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Leadership & Organisations

Leadership Lessons from an Olympic Judo Medallist

Felipe Monteiro, INSEAD Affiliate Professor of Strategy |

Bronze-winning Flávio Canto has created a network of dojos that is transforming lives in some of Brazil’s roughest neighbourhoods.

"A man is the size of his dream." – Fernando Pessoa

These words of the Portuguese poet greet visitors in a dojo in the slums, or favelas, of Rio. Purpose permeates this NGO, created by Olympic judoka Flávio Canto. Central to the mission of Instituto Reação (Reaction Institute) is the transformation of lives. In business schools, transformation is an oft-used word – especially when we consider digital or organisational transformation. But sometimes we need to take a step back and see the bigger picture. For Canto, individual transformation starts with the first step, the first kick, the first fall, the first bit of self-respect.

Canto, who won bronze for Brazil at the 2004 Olympics, is committed to improving the lives of children in precarious communities, pulling them up through the values of his sport. He turned to the world of education to put into practice one of the highest principles of judo, Jita Kyoei: mutual benefit. All growth must be shared.

The favelas around Rio de Janeiro are poor, crowded and violent places to grow up. Canto told me how he lost students from his dojo, and just what this community is up against. The first time he was in a favela was when he visited Rocinha, Rio’s largest slum, at the age of 25. Initial funding for his NGO came from crowdfunding and sponsorship from about 40 friends and family members.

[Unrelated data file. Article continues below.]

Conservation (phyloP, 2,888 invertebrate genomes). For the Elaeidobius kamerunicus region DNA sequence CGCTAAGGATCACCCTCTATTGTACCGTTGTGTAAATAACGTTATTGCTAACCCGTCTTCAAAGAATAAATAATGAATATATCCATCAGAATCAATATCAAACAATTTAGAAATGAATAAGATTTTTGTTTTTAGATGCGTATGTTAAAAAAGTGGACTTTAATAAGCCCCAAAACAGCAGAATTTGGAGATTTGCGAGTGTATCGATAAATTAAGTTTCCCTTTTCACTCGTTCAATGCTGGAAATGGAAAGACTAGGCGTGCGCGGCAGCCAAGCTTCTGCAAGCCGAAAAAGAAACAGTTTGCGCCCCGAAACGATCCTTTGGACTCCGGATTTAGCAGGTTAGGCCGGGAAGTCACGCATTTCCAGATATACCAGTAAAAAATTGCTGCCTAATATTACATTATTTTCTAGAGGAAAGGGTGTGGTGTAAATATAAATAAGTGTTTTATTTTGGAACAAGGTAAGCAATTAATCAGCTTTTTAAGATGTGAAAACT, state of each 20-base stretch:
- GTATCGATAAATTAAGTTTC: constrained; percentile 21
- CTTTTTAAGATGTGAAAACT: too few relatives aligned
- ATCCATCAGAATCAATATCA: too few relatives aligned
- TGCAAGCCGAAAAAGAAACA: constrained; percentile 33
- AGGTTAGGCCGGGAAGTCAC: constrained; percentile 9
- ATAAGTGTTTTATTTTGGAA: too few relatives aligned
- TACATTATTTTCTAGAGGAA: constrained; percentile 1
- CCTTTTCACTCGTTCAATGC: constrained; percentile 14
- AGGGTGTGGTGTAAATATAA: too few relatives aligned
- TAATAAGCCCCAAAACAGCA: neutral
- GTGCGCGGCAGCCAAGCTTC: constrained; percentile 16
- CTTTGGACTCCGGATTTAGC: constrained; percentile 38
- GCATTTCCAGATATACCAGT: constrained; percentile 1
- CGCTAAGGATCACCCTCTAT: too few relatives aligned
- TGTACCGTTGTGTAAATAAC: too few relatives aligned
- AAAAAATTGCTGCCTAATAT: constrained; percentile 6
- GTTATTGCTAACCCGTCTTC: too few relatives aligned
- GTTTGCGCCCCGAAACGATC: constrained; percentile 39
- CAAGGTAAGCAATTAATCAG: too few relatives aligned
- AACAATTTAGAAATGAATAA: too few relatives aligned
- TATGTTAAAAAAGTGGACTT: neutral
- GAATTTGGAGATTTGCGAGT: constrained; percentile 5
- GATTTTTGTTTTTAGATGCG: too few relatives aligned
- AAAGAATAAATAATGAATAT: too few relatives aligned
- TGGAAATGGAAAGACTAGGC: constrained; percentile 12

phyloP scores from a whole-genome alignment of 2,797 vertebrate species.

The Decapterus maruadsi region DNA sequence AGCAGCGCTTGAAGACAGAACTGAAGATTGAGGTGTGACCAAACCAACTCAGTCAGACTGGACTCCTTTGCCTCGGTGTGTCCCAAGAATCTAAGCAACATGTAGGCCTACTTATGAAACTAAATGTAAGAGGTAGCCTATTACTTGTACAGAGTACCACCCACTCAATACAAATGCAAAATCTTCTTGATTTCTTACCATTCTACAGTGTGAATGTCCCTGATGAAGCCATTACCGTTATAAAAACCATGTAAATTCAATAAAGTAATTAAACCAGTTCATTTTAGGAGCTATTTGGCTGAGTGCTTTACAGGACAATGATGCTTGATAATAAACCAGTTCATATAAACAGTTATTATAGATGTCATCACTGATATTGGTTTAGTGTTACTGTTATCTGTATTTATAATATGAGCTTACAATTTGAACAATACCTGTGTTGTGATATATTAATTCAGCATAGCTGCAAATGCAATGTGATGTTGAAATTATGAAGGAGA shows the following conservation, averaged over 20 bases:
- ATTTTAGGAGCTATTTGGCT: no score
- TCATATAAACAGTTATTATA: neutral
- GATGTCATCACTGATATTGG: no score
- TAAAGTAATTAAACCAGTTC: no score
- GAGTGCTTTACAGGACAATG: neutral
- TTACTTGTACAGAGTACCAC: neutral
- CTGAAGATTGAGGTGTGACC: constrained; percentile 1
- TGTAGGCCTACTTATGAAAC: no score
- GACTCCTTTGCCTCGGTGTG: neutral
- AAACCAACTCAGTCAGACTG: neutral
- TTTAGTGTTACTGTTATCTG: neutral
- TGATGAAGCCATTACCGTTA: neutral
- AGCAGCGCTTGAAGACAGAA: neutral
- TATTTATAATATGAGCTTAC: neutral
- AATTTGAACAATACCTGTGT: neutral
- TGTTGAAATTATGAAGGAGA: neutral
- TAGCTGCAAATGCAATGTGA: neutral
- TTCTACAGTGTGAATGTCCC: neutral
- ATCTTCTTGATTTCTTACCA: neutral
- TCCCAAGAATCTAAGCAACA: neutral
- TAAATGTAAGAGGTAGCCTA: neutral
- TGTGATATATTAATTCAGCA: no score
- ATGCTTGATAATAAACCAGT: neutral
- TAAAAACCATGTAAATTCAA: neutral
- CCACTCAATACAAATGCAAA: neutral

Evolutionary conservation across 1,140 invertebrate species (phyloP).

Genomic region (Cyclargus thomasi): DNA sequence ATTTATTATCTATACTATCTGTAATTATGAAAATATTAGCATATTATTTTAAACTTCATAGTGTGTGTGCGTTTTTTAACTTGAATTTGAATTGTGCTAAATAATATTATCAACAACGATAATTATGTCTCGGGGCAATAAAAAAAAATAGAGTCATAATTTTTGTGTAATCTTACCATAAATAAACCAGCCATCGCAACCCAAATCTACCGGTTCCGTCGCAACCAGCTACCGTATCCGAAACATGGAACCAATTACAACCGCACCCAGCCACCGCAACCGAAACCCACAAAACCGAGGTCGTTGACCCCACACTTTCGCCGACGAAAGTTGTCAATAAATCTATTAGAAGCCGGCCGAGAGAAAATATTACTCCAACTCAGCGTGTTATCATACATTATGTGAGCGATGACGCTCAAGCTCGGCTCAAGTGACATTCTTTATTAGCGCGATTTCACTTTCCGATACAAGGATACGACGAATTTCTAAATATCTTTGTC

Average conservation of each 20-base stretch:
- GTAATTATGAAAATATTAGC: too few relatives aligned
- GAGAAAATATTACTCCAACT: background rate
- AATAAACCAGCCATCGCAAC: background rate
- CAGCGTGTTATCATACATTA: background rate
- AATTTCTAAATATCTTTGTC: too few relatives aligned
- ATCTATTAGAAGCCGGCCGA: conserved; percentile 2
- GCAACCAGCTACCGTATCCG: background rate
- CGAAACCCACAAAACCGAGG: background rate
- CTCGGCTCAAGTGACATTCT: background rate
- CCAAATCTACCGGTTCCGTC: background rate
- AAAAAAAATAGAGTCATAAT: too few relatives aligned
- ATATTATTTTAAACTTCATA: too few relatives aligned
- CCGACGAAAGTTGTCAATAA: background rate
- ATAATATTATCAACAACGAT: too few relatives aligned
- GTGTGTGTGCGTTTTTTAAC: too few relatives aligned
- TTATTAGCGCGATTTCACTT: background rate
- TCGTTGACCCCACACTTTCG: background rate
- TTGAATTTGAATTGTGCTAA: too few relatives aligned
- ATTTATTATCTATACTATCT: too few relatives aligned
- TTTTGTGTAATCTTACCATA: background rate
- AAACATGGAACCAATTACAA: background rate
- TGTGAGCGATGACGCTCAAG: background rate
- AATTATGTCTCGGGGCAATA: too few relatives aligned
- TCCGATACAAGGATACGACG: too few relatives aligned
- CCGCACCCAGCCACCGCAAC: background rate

Instituto Reação works to promote human development and social inclusion, training black belts on and off the mat. Founded by Canto, his coach, Geraldo Bernades, and friends, the NGO promotes true social transformation, using sport as an educational and integrational tool, turning judo from a sport to a way of life in vulnerable regions of Rio de Janeiro. With sponsorship from companies such as IBM and Visa, the NGO offers judo lessons to more than a thousand children, adolescents and young people, working on the principles and values ​​of sport in dojos around Rio and the central city of Cuiabá.

Reaching out

The word “reaction” is an important concept in this VUCA world. Global NGOs need to be able to react quickly, like UNICEF did when it had to rework its supply lines into Yemen. Entrepreneurs restart whole businesses or even industries in reaction to a need. Reacting, as we have seen, can lead to a push forward. Consider Go-Jek, which started out as a motorcycle-ride hailing app, threading through the dense traffic of Jakarta, but moved into other services, including fintech. There is a resiliency borne from reactions to hurdles, and this is clearly an important part of Instituto Reação.

“The kids, they arrive in Reação through martial arts, judo and jiu-jitsu. We have an educational programme and cognitive skills methodology,” explained Canto. The NGO goes beyond martial arts into transcendental meditation to help the judokas.

Well known in Brazil as a presenter, he said, “I don't believe in the hero kind of leadership. I think you have to make everyone feel that they are very important.”

Training for the Olympics and competing at the highest level have taught Canto the importance of getting up off the mat. “Judo is a sport one normally associates with someone throwing someone else, and someone falling. Not many people see the most important part of judo is when you stand up,” he explained.